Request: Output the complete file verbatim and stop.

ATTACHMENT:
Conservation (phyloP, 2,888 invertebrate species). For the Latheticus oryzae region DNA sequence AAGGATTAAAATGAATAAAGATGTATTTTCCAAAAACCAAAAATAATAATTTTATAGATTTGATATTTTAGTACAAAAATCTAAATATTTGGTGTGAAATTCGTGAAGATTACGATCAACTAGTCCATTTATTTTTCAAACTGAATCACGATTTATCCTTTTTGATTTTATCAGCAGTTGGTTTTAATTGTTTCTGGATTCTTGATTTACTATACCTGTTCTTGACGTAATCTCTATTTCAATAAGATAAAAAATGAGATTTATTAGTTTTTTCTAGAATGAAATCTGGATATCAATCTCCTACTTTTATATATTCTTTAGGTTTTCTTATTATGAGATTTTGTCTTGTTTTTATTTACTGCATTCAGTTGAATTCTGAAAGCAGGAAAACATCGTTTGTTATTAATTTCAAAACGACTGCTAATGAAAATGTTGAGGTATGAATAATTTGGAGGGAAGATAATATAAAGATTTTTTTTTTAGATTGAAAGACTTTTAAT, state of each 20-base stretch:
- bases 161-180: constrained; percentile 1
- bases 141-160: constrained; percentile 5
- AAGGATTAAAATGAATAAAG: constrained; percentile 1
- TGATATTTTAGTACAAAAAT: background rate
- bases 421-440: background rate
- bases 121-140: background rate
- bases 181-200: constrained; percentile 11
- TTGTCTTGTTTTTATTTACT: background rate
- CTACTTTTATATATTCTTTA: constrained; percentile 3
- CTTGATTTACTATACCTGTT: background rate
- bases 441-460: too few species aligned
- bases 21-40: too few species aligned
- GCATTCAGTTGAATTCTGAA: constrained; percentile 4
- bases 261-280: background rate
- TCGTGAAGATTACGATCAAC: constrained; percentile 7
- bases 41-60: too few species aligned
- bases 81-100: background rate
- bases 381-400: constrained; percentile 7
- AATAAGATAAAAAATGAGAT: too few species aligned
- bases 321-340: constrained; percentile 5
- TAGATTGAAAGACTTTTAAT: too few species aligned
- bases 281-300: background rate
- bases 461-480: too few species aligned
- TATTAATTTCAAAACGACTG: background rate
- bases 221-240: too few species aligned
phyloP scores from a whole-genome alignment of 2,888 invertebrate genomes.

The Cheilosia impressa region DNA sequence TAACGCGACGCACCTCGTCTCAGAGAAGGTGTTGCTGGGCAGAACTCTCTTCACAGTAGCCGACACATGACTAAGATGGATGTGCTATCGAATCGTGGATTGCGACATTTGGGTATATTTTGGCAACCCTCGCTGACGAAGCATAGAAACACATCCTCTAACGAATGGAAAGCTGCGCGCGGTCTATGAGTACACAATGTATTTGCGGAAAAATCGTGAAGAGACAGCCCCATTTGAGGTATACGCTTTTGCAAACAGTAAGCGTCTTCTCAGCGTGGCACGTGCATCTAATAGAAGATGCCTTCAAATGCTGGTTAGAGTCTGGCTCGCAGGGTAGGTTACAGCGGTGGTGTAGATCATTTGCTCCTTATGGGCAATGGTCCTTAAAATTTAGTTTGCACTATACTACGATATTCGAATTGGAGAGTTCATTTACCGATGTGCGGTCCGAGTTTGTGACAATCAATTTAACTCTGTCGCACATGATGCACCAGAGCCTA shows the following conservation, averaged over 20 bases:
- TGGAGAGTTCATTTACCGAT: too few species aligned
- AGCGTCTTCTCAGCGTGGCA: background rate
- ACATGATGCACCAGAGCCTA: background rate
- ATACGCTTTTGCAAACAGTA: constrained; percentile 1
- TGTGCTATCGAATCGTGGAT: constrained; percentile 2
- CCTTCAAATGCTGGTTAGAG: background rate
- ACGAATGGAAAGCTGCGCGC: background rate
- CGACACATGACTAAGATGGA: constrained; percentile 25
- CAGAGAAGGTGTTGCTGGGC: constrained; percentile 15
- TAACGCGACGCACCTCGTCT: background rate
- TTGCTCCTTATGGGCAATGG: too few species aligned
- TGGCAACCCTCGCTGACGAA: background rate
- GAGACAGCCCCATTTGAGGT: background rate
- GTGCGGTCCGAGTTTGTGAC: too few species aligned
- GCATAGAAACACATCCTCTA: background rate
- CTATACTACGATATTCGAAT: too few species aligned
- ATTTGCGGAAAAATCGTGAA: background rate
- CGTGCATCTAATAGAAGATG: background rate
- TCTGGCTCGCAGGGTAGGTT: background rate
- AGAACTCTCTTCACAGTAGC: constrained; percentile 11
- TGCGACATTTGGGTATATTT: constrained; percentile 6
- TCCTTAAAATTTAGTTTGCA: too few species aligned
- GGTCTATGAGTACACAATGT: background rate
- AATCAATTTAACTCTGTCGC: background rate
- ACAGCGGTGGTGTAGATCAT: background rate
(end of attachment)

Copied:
Conservation (phyloP, 2,888 invertebrate species). For the Latheticus oryzae region DNA sequence AAGGATTAAAATGAATAAAGATGTATTTTCCAAAAACCAAAAATAATAATTTTATAGATTTGATATTTTAGTACAAAAATCTAAATATTTGGTGTGAAATTCGTGAAGATTACGATCAACTAGTCCATTTATTTTTCAAACTGAATCACGATTTATCCTTTTTGATTTTATCAGCAGTTGGTTTTAATTGTTTCTGGATTCTTGATTTACTATACCTGTTCTTGACGTAATCTCTATTTCAATAAGATAAAAAATGAGATTTATTAGTTTTTTCTAGAATGAAATCTGGATATCAATCTCCTACTTTTATATATTCTTTAGGTTTTCTTATTATGAGATTTTGTCTTGTTTTTATTTACTGCATTCAGTTGAATTCTGAAAGCAGGAAAACATCGTTTGTTATTAATTTCAAAACGACTGCTAATGAAAATGTTGAGGTATGAATAATTTGGAGGGAAGATAATATAAAGATTTTTTTTTTAGATTGAAAGACTTTTAAT, state of each 20-base stretch:
- bases 161-180: constrained; percentile 1
- bases 141-160: constrained; percentile 5
- AAGGATTAAAATGAATAAAG: constrained; percentile 1
- TGATATTTTAGTACAAAAAT: background rate
- bases 421-440: background rate
- bases 121-140: background rate
- bases 181-200: constrained; percentile 11
- TTGTCTTGTTTTTATTTACT: background rate
- CTACTTTTATATATTCTTTA: constrained; percentile 3
- CTTGATTTACTATACCTGTT: background rate
- bases 441-460: too few species aligned
- bases 21-40: too few species aligned
- GCATTCAGTTGAATTCTGAA: constrained; percentile 4
- bases 261-280: background rate
- TCGTGAAGATTACGATCAAC: constrained; percentile 7
- bases 41-60: too few species aligned
- bases 81-100: background rate
- bases 381-400: constrained; percentile 7
- AATAAGATAAAAAATGAGAT: too few species aligned
- bases 321-340: constrained; percentile 5
- TAGATTGAAAGACTTTTAAT: too few species aligned
- bases 281-300: background rate
- bases 461-480: too few species aligned
- TATTAATTTCAAAACGACTG: background rate
- bases 221-240: too few species aligned
phyloP scores from a whole-genome alignment of 2,888 invertebrate genomes.

The Cheilosia impressa region DNA sequence TAACGCGACGCACCTCGTCTCAGAGAAGGTGTTGCTGGGCAGAACTCTCTTCACAGTAGCCGACACATGACTAAGATGGATGTGCTATCGAATCGTGGATTGCGACATTTGGGTATATTTTGGCAACCCTCGCTGACGAAGCATAGAAACACATCCTCTAACGAATGGAAAGCTGCGCGCGGTCTATGAGTACACAATGTATTTGCGGAAAAATCGTGAAGAGACAGCCCCATTTGAGGTATACGCTTTTGCAAACAGTAAGCGTCTTCTCAGCGTGGCACGTGCATCTAATAGAAGATGCCTTCAAATGCTGGTTAGAGTCTGGCTCGCAGGGTAGGTTACAGCGGTGGTGTAGATCATTTGCTCCTTATGGGCAATGGTCCTTAAAATTTAGTTTGCACTATACTACGATATTCGAATTGGAGAGTTCATTTACCGATGTGCGGTCCGAGTTTGTGACAATCAATTTAACTCTGTCGCACATGATGCACCAGAGCCTA shows the following conservation, averaged over 20 bases:
- TGGAGAGTTCATTTACCGAT: too few species aligned
- AGCGTCTTCTCAGCGTGGCA: background rate
- ACATGATGCACCAGAGCCTA: background rate
- ATACGCTTTTGCAAACAGTA: constrained; percentile 1
- TGTGCTATCGAATCGTGGAT: constrained; percentile 2
- CCTTCAAATGCTGGTTAGAG: background rate
- ACGAATGGAAAGCTGCGCGC: background rate
- CGACACATGACTAAGATGGA: constrained; percentile 25
- CAGAGAAGGTGTTGCTGGGC: constrained; percentile 15
- TAACGCGACGCACCTCGTCT: background rate
- TTGCTCCTTATGGGCAATGG: too few species aligned
- TGGCAACCCTCGCTGACGAA: background rate
- GAGACAGCCCCATTTGAGGT: background rate
- GTGCGGTCCGAGTTTGTGAC: too few species aligned
- GCATAGAAACACATCCTCTA: background rate
- CTATACTACGATATTCGAAT: too few species aligned
- ATTTGCGGAAAAATCGTGAA: background rate
- CGTGCATCTAATAGAAGATG: background rate
- TCTGGCTCGCAGGGTAGGTT: background rate
- AGAACTCTCTTCACAGTAGC: constrained; percentile 11
- TGCGACATTTGGGTATATTT: constrained; percentile 6
- TCCTTAAAATTTAGTTTGCA: too few species aligned
- GGTCTATGAGTACACAATGT: background rate
- AATCAATTTAACTCTGTCGC: background rate
- ACAGCGGTGGTGTAGATCAT: background rate